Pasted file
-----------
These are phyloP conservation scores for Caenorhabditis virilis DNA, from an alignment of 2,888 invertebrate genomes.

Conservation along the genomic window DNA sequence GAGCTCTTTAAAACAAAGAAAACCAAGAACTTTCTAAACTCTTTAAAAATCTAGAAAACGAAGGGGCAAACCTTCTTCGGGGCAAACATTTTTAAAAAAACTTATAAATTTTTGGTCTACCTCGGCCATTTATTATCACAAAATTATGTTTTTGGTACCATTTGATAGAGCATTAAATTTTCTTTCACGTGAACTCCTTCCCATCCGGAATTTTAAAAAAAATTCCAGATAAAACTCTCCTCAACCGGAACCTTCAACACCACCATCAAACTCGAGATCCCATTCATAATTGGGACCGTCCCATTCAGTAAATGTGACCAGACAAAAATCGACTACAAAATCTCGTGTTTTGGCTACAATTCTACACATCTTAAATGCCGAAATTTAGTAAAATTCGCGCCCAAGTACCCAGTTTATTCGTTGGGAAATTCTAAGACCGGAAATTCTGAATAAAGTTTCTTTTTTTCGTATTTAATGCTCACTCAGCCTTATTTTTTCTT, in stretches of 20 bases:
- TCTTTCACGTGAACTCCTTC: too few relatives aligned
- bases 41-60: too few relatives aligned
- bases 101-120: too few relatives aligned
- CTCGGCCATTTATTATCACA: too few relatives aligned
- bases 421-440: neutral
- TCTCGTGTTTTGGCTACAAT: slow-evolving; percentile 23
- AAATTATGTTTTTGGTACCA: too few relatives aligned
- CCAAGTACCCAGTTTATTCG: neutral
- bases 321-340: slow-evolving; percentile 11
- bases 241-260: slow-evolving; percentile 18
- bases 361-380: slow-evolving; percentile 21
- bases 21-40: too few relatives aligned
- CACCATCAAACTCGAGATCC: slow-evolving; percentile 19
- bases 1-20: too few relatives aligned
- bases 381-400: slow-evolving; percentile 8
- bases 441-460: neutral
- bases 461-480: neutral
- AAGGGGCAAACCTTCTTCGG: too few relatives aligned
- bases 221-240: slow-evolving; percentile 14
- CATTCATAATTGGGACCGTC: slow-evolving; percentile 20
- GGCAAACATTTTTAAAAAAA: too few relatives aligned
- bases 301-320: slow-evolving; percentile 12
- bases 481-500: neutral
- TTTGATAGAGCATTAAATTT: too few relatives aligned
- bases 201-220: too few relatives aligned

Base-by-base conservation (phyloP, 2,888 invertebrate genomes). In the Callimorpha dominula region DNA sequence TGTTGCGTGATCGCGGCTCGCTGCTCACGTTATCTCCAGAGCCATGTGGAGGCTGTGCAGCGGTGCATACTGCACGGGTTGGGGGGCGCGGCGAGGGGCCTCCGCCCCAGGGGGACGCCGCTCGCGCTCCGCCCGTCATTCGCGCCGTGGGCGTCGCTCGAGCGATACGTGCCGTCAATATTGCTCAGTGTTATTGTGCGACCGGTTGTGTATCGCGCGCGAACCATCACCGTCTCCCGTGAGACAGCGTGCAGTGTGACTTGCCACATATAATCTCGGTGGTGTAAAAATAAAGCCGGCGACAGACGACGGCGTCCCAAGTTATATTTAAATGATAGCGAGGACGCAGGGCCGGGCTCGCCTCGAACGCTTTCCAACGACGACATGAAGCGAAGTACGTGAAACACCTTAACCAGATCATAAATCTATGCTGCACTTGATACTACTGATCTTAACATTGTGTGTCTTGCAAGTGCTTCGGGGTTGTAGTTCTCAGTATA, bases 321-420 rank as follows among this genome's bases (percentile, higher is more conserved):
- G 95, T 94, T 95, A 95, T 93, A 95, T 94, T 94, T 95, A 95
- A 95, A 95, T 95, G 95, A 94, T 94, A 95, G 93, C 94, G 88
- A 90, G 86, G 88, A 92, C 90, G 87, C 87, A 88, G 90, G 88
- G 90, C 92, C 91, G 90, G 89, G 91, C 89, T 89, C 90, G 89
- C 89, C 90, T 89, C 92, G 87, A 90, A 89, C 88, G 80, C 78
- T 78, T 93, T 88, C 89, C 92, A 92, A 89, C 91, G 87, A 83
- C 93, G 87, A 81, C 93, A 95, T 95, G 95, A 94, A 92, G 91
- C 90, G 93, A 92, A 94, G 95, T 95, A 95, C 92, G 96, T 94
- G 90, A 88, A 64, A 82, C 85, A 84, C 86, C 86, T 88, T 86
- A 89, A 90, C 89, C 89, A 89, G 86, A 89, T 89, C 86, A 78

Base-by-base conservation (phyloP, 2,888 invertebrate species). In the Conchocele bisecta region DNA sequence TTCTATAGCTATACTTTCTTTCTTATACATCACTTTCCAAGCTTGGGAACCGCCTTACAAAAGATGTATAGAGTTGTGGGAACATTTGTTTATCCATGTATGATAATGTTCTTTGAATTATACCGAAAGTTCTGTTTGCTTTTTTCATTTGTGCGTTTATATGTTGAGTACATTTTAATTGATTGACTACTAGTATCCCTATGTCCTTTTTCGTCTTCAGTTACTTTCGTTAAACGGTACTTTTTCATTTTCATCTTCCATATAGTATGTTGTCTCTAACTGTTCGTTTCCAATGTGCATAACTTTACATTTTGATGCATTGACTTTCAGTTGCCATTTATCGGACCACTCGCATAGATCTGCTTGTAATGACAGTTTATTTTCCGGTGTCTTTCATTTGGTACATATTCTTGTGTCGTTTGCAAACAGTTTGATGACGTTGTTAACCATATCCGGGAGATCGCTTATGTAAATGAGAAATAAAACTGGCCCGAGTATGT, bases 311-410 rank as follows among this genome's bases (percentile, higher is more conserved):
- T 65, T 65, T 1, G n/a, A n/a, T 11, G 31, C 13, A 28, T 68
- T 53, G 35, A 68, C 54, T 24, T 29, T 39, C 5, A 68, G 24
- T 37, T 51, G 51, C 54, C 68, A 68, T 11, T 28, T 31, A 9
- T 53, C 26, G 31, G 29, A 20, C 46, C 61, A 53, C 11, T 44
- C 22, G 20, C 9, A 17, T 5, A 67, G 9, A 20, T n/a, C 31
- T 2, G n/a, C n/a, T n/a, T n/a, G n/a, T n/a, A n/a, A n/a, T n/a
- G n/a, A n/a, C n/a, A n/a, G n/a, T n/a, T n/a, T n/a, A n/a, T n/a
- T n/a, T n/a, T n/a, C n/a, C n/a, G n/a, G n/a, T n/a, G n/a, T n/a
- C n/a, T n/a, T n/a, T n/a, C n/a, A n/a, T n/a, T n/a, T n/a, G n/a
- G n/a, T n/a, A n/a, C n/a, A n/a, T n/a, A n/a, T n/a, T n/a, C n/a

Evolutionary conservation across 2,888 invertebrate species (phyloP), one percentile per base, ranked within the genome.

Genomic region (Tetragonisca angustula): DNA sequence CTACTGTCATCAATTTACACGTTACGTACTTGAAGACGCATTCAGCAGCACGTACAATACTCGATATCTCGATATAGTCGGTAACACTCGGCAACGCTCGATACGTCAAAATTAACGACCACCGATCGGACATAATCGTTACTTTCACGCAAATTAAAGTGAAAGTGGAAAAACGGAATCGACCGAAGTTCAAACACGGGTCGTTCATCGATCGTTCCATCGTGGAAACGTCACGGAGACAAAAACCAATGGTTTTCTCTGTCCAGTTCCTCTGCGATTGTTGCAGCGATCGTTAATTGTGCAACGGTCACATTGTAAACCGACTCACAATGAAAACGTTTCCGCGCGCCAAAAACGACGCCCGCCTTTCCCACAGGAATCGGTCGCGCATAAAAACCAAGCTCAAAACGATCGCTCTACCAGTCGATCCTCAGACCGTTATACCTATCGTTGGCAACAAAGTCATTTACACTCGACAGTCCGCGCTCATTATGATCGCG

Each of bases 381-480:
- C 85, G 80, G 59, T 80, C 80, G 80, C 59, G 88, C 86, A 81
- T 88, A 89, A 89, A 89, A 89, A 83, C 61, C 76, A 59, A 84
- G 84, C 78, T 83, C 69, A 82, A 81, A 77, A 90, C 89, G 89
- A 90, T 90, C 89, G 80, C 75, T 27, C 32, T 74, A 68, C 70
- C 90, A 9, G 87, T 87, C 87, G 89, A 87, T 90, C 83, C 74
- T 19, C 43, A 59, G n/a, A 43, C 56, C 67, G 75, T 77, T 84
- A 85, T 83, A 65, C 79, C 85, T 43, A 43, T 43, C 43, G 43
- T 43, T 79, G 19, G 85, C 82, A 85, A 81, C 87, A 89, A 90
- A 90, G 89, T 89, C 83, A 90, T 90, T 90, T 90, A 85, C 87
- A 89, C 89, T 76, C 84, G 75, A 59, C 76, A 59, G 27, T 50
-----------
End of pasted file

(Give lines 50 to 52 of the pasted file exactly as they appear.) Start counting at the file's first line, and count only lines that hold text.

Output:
Evolutionary conservation across 2,888 invertebrate species (phyloP), one percentile per base, ranked within the genome.

Genomic region (Tetragonisca angustula): DNA sequence CTACTGTCATCAATTTACACGTTACGTACTTGAAGACGCATTCAGCAGCACGTACAATACTCGATATCTCGATATAGTCGGTAACACTCGGCAACGCTCGATACGTCAAAATTAACGACCACCGATCGGACATAATCGTTACTTTCACGCAAATTAAAGTGAAAGTGGAAAAACGGAATCGACCGAAGTTCAAACACGGGTCGTTCATCGATCGTTCCATCGTGGAAACGTCACGGAGACAAAAACCAATGGTTTTCTCTGTCCAGTTCCTCTGCGATTGTTGCAGCGATCGTTAATTGTGCAACGGTCACATTGTAAACCGACTCACAATGAAAACGTTTCCGCGCGCCAAAAACGACGCCCGCCTTTCCCACAGGAATCGGTCGCGCATAAAAACCAAGCTCAAAACGATCGCTCTACCAGTCGATCCTCAGACCGTTATACCTATCGTTGGCAACAAAGTCATTTACACTCGACAGTCCGCGCTCATTATGATCGCG

Each of bases 381-480: